I had not intended to spend much time researching or writing about Gnosticism.  But the subject just keeps coming up in my studies of early Christianity.  I have been learning more about the Gnostics, and just completed Stephan A. Hoeller’s book:  Gnosticism, New Light on the Ancient Tradition of Inner Knowing.

Hoeller is a proponent of Gnostic thought, so his book needs to be considered in that light.  However, it is well researched and well written.  It contains a great deal of information as well as extensive philosophical (spiritual) discussion.  I won’t be able to cover all the topics here, but I will share the main points that stood out for me.

A religious cosmology is a belief system’s underlying understanding of the origin, history and ultimate fate of the physical and spiritual cosmos (universe).   Even though the Gnostics are often described as Christian, their cosmology is very different from that of any other branch of Christianity.   Compare the Gnostic principles quoted below from Hoeller’s book with the traditional Judeo-Christian view of God and His creation:

“1- There is an original and transcendental spiritual unity from which emanated a vast manifestation of pluralities.

2- The manifest universe of matter and mind was created not by the original spiritual unity but by spiritual beings possessing inferior powers.

3- One of the objectives of these creators is the perpetual separation of humans from the unity (God).”

Hoeller goes on to explain more about Gnostic dualism — that humans have an outer aspect that is the handiwork of the inferior creators, and an inner aspect that is a “fallen spark of the ultimate divine unity”.  There is also a discussion of Sophia, the personification of wisdom in divine feminine form, who participated in the creation of the world.

What struck me most about all this was not only how different the basic spiritual concepts are, but that there is never any reference to how or why they are believed to be true.  There is no reference to divine revelation or prophets or scriptures or any other authoritative source.  The Gnostics apparently just “know” by their own internal experience.  However, it is only fair to point out that Gnostics do not claim that their knowledge is objective and based on observable fact, but is more based on gaining understanding through myth and allegory.

The final point that I found to be significant is that the Gnostics view Jesus as the greatest Messenger of Light sent to us from the “ultimate unity” in order to impart to mankind the gnostic mysteries and instruct us in the way of gnosis.  They believe that salvation comes from that gnosis, apart from Jesus’ death and resurrection or our personal faith.  The bottom line is that Gnostics revere Jesus as a teacher, but in general do not align with either the Jewish scriptures or with the teachings of the apostles.  I would not include them under the broadest of “Christian” umbrellas, their own claims notwithstanding.


Footnote:  The Gnostic gospels (Gospel of Thomas, Gospel of Phillip, etc.) claim that the apostles did receive secret gnostic teachings from Jesus.  These writings include many alleged sayings of Jesus that are not in the four canonical gospels, but even there I do not find any basis for the divergent Gnostic cosmology described above.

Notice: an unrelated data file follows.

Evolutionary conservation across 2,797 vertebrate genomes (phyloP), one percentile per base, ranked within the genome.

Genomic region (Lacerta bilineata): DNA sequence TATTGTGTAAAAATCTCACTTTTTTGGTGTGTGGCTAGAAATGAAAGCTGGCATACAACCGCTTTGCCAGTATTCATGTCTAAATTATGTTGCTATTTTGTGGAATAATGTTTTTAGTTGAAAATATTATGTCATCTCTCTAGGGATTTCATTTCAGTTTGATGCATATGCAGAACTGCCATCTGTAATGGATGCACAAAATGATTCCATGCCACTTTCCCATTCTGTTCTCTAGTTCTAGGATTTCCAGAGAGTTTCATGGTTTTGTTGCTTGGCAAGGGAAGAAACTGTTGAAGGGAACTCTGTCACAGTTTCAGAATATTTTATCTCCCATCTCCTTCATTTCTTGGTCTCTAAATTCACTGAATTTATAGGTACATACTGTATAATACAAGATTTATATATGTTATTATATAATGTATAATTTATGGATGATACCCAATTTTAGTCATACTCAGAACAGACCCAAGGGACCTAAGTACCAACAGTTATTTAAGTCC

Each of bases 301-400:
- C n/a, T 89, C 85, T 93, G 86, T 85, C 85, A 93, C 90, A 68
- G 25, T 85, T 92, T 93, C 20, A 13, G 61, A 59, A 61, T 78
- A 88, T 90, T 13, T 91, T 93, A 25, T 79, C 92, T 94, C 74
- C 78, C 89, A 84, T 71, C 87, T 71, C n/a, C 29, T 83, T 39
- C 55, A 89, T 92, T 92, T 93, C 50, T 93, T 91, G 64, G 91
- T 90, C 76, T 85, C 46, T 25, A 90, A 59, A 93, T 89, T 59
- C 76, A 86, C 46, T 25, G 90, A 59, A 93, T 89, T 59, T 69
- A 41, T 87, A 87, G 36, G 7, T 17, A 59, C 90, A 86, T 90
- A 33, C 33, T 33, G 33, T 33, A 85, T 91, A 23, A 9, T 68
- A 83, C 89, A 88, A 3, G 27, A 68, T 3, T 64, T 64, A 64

The Cathars

Many religious groups have come and gone through the ages.  Some have been clearly Christian, many were obviously not, and some have been far enough on the fringes of Christianity to be rejected by mainstream believers.  One such fringe group was called the Cathars.

The Cathar religious movement flourished in southwestern Europe in the 11th through 13th centuries.  Although its adherents called themselves “Good Men” or “Good Christians”, they came to be known as Cathars (from the Greek word for “pure”).  They did not have church buildings, but they did have a religious structure including bishops and deacons.  Pentecost was a main festival for them because the Cathars were very devoted to the Holy Spirit.  For the most part, the Cathars were pacifists who lived lives devoted to spiritual practice and religious service, and who got along well with their Roman Catholic neighbors.

The issue with the Cathars was that their beliefs included strong dualistic and gnostic elements which were highly offensive to the Roman Catholic Church.  There were some attempts by the Church to send missionaries to “convert” the Cathars, but those attempts met with little success.  Ultimately, Pope Alexander III anathematized the Cathars in 1179.  The Albigensian Crusade was launched against them soon after.  This was the only crusade ever authorized by the Church against other Christians.  The Cathars were persecuted and massacred, and then the Inquisition was set up specifically to hunt them down and exterminate them.  After they were wiped out in their main regions in France some survived for a time in Italy.  There were probably some secret groups elsewhere in Europe as well, but there is no more history of them after the 13th century.